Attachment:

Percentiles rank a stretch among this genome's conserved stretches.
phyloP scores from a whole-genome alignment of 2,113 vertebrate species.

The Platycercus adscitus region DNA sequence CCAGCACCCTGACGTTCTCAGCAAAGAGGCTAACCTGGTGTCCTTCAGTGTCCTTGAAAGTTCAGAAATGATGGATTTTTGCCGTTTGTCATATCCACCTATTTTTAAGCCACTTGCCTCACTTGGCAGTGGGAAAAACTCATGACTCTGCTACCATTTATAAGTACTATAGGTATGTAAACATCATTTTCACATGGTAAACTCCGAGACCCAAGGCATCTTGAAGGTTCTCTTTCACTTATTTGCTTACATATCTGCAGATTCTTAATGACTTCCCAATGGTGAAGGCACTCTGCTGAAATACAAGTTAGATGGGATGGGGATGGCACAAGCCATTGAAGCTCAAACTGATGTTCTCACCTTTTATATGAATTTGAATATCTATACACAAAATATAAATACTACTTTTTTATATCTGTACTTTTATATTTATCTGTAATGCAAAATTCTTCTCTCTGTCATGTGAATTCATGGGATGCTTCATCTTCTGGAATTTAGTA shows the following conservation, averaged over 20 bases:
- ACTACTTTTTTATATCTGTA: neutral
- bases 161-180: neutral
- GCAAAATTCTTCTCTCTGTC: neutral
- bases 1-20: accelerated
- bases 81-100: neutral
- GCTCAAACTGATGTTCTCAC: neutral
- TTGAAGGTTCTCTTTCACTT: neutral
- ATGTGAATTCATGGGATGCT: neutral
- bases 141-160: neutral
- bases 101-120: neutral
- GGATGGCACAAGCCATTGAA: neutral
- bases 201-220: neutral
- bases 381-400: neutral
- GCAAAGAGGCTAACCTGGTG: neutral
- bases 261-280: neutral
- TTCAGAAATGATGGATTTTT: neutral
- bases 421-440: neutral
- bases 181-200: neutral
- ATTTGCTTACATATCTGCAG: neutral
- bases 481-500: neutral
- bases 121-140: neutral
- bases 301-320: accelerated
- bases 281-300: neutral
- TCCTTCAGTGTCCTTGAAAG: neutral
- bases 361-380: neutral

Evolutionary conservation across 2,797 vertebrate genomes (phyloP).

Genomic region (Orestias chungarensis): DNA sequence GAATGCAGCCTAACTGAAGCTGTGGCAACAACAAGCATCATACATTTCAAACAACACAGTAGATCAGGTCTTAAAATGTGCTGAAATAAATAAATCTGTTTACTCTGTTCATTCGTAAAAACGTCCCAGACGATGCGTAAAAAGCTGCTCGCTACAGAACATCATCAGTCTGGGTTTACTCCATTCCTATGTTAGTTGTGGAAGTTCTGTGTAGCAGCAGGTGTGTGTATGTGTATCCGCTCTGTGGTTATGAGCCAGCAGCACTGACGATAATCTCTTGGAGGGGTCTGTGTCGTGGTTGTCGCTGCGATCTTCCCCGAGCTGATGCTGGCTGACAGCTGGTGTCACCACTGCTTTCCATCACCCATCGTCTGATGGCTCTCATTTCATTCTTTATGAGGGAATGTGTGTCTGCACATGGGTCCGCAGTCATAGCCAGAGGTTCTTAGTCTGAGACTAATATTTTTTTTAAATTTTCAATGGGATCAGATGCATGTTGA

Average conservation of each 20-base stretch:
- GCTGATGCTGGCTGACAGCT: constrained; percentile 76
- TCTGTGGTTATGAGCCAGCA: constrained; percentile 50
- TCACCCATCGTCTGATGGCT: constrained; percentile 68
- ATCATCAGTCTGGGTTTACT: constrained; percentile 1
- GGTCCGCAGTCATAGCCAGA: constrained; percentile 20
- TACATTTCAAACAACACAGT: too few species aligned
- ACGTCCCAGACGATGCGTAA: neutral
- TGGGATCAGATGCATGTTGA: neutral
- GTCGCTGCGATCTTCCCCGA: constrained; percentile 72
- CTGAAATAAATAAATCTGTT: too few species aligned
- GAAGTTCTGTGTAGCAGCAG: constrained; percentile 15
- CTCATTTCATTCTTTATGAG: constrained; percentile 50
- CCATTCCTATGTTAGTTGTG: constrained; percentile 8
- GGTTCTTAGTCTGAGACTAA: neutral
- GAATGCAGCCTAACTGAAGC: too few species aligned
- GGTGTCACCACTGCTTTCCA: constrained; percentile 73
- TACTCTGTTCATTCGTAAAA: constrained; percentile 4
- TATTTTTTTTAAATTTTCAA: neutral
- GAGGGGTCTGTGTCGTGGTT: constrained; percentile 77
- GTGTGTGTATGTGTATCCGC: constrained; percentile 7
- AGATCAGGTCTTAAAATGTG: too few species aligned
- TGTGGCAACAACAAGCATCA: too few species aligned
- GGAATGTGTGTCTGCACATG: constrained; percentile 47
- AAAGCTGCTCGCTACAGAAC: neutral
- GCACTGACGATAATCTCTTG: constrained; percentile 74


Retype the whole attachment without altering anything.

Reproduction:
Percentiles rank a stretch among this genome's conserved stretches.
phyloP scores from a whole-genome alignment of 2,113 vertebrate species.

The Platycercus adscitus region DNA sequence CCAGCACCCTGACGTTCTCAGCAAAGAGGCTAACCTGGTGTCCTTCAGTGTCCTTGAAAGTTCAGAAATGATGGATTTTTGCCGTTTGTCATATCCACCTATTTTTAAGCCACTTGCCTCACTTGGCAGTGGGAAAAACTCATGACTCTGCTACCATTTATAAGTACTATAGGTATGTAAACATCATTTTCACATGGTAAACTCCGAGACCCAAGGCATCTTGAAGGTTCTCTTTCACTTATTTGCTTACATATCTGCAGATTCTTAATGACTTCCCAATGGTGAAGGCACTCTGCTGAAATACAAGTTAGATGGGATGGGGATGGCACAAGCCATTGAAGCTCAAACTGATGTTCTCACCTTTTATATGAATTTGAATATCTATACACAAAATATAAATACTACTTTTTTATATCTGTACTTTTATATTTATCTGTAATGCAAAATTCTTCTCTCTGTCATGTGAATTCATGGGATGCTTCATCTTCTGGAATTTAGTA shows the following conservation, averaged over 20 bases:
- ACTACTTTTTTATATCTGTA: neutral
- bases 161-180: neutral
- GCAAAATTCTTCTCTCTGTC: neutral
- bases 1-20: accelerated
- bases 81-100: neutral
- GCTCAAACTGATGTTCTCAC: neutral
- TTGAAGGTTCTCTTTCACTT: neutral
- ATGTGAATTCATGGGATGCT: neutral
- bases 141-160: neutral
- bases 101-120: neutral
- GGATGGCACAAGCCATTGAA: neutral
- bases 201-220: neutral
- bases 381-400: neutral
- GCAAAGAGGCTAACCTGGTG: neutral
- bases 261-280: neutral
- TTCAGAAATGATGGATTTTT: neutral
- bases 421-440: neutral
- bases 181-200: neutral
- ATTTGCTTACATATCTGCAG: neutral
- bases 481-500: neutral
- bases 121-140: neutral
- bases 301-320: accelerated
- bases 281-300: neutral
- TCCTTCAGTGTCCTTGAAAG: neutral
- bases 361-380: neutral

Evolutionary conservation across 2,797 vertebrate genomes (phyloP).

Genomic region (Orestias chungarensis): DNA sequence GAATGCAGCCTAACTGAAGCTGTGGCAACAACAAGCATCATACATTTCAAACAACACAGTAGATCAGGTCTTAAAATGTGCTGAAATAAATAAATCTGTTTACTCTGTTCATTCGTAAAAACGTCCCAGACGATGCGTAAAAAGCTGCTCGCTACAGAACATCATCAGTCTGGGTTTACTCCATTCCTATGTTAGTTGTGGAAGTTCTGTGTAGCAGCAGGTGTGTGTATGTGTATCCGCTCTGTGGTTATGAGCCAGCAGCACTGACGATAATCTCTTGGAGGGGTCTGTGTCGTGGTTGTCGCTGCGATCTTCCCCGAGCTGATGCTGGCTGACAGCTGGTGTCACCACTGCTTTCCATCACCCATCGTCTGATGGCTCTCATTTCATTCTTTATGAGGGAATGTGTGTCTGCACATGGGTCCGCAGTCATAGCCAGAGGTTCTTAGTCTGAGACTAATATTTTTTTTAAATTTTCAATGGGATCAGATGCATGTTGA

Average conservation of each 20-base stretch:
- GCTGATGCTGGCTGACAGCT: constrained; percentile 76
- TCTGTGGTTATGAGCCAGCA: constrained; percentile 50
- TCACCCATCGTCTGATGGCT: constrained; percentile 68
- ATCATCAGTCTGGGTTTACT: constrained; percentile 1
- GGTCCGCAGTCATAGCCAGA: constrained; percentile 20
- TACATTTCAAACAACACAGT: too few species aligned
- ACGTCCCAGACGATGCGTAA: neutral
- TGGGATCAGATGCATGTTGA: neutral
- GTCGCTGCGATCTTCCCCGA: constrained; percentile 72
- CTGAAATAAATAAATCTGTT: too few species aligned
- GAAGTTCTGTGTAGCAGCAG: constrained; percentile 15
- CTCATTTCATTCTTTATGAG: constrained; percentile 50
- CCATTCCTATGTTAGTTGTG: constrained; percentile 8
- GGTTCTTAGTCTGAGACTAA: neutral
- GAATGCAGCCTAACTGAAGC: too few species aligned
- GGTGTCACCACTGCTTTCCA: constrained; percentile 73
- TACTCTGTTCATTCGTAAAA: constrained; percentile 4
- TATTTTTTTTAAATTTTCAA: neutral
- GAGGGGTCTGTGTCGTGGTT: constrained; percentile 77
- GTGTGTGTATGTGTATCCGC: constrained; percentile 7
- AGATCAGGTCTTAAAATGTG: too few species aligned
- TGTGGCAACAACAAGCATCA: too few species aligned
- GGAATGTGTGTCTGCACATG: constrained; percentile 47
- AAAGCTGCTCGCTACAGAAC: neutral
- GCACTGACGATAATCTCTTG: constrained; percentile 74